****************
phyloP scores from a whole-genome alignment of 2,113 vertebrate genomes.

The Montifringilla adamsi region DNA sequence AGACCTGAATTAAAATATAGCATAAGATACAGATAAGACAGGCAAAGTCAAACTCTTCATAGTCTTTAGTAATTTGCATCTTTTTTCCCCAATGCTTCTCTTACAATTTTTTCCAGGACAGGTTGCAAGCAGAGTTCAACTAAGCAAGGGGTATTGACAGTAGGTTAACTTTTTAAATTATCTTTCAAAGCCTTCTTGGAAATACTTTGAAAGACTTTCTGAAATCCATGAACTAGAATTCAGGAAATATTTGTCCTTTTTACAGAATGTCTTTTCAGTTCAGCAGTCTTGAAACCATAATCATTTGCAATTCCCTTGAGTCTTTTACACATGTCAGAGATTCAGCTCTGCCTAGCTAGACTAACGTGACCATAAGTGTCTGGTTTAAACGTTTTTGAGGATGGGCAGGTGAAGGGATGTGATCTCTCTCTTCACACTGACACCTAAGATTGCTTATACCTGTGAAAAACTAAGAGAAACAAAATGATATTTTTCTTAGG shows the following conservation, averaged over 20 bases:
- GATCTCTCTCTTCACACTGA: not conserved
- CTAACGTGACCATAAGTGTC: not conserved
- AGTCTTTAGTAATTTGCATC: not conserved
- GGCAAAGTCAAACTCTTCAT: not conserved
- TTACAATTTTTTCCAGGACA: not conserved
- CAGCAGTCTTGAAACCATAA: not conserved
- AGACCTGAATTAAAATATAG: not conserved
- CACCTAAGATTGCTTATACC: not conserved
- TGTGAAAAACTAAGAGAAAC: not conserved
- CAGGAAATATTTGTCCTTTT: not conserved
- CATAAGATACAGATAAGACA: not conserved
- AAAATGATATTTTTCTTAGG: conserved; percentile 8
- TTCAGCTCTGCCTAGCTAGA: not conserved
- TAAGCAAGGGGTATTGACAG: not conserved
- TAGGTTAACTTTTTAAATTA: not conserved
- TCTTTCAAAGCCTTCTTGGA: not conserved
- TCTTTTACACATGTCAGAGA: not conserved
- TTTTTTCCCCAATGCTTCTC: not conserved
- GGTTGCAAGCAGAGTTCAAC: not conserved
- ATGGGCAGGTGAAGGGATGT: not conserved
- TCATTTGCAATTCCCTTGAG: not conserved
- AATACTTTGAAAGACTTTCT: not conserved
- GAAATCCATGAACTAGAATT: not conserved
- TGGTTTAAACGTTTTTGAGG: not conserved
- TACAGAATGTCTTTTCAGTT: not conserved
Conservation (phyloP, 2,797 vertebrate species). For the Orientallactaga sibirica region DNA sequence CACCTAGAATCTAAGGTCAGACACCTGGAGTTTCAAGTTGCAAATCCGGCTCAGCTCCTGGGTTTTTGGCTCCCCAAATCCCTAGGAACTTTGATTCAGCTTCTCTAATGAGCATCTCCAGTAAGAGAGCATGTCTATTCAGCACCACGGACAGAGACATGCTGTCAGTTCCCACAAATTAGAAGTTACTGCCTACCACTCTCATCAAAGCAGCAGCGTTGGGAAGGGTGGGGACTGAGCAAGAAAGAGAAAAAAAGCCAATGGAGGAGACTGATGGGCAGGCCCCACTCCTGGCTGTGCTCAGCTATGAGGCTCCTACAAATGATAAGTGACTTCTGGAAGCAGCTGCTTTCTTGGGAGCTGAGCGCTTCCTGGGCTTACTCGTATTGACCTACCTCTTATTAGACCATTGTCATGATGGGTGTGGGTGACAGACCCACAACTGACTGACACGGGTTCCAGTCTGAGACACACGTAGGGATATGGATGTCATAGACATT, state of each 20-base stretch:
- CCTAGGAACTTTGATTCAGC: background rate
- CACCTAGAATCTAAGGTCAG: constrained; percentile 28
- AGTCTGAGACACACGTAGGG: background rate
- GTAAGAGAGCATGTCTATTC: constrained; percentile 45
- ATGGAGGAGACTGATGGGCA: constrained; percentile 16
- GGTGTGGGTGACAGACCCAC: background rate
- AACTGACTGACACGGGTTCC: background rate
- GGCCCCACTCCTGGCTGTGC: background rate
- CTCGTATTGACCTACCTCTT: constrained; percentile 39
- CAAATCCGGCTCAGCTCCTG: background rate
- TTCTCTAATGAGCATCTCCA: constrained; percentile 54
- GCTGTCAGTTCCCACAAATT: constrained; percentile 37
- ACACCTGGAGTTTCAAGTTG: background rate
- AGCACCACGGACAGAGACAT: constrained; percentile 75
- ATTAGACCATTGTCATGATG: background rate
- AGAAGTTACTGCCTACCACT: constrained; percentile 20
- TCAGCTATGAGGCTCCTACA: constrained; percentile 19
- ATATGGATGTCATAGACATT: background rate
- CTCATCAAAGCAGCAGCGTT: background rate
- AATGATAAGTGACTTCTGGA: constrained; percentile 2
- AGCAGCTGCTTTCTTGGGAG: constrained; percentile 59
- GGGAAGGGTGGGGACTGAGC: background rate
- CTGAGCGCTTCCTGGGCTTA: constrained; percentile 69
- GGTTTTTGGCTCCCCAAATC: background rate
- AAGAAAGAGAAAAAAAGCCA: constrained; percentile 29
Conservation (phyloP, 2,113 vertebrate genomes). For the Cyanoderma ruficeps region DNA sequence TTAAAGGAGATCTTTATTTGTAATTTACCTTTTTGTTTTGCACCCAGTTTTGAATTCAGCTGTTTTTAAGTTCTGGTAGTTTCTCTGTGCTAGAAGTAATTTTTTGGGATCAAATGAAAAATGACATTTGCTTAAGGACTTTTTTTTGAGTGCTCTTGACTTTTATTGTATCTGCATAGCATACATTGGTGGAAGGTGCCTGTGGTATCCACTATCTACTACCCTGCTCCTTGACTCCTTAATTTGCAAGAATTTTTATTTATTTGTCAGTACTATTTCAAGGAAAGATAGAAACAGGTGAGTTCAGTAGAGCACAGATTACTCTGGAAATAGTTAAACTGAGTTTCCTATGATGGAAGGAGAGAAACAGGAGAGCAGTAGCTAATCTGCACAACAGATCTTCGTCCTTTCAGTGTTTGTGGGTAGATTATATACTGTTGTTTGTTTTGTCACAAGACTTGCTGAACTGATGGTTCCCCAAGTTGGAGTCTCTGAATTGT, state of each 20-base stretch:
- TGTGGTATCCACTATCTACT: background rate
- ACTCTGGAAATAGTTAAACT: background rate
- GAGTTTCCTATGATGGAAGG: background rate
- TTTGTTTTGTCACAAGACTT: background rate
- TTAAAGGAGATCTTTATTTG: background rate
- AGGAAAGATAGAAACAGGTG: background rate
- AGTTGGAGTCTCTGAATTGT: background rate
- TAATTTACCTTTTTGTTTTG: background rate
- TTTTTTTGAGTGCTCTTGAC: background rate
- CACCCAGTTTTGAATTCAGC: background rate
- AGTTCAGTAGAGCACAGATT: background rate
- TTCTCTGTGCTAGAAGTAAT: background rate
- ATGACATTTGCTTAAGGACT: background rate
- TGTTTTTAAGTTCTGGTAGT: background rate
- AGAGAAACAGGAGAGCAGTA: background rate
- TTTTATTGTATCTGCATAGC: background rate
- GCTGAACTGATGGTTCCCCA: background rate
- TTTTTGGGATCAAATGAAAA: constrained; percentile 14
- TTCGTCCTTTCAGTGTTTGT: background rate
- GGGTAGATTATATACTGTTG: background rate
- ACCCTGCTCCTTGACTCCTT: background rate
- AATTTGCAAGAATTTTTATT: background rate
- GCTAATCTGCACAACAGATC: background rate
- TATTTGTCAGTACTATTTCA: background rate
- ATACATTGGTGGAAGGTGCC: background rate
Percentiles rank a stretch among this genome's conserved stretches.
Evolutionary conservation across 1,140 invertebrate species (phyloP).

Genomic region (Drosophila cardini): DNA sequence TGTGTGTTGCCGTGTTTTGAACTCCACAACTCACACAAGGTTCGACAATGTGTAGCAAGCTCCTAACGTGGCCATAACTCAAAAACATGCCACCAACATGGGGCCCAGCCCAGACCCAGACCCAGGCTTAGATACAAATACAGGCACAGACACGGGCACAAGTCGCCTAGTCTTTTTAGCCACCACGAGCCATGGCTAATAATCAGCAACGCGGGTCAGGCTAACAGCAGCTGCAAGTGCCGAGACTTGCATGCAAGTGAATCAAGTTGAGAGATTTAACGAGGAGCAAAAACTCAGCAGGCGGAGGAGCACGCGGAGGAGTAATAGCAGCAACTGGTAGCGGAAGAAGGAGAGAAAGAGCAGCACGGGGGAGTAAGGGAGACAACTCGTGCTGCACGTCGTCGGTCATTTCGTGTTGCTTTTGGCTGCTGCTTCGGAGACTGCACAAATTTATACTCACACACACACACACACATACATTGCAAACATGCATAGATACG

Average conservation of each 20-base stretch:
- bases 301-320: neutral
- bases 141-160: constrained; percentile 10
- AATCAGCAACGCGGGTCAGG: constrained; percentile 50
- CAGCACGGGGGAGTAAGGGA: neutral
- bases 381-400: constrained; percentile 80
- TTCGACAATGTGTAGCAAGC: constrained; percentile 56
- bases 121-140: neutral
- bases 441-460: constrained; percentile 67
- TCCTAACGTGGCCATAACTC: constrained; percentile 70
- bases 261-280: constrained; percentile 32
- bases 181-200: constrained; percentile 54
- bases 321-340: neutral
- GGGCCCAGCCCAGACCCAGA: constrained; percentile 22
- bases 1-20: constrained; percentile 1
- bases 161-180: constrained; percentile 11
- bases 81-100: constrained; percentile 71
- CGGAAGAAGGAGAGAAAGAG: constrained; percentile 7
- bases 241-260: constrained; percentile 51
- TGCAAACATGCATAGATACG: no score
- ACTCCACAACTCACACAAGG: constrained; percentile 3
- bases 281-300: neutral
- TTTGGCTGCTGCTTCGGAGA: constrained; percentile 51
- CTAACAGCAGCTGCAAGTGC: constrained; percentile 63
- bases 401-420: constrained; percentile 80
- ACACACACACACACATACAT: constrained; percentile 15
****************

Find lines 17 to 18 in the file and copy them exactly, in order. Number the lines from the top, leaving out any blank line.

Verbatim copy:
- TAGGTTAACTTTTTAAATTA: not conserved
- TCTTTCAAAGCCTTCTTGGA: not conserved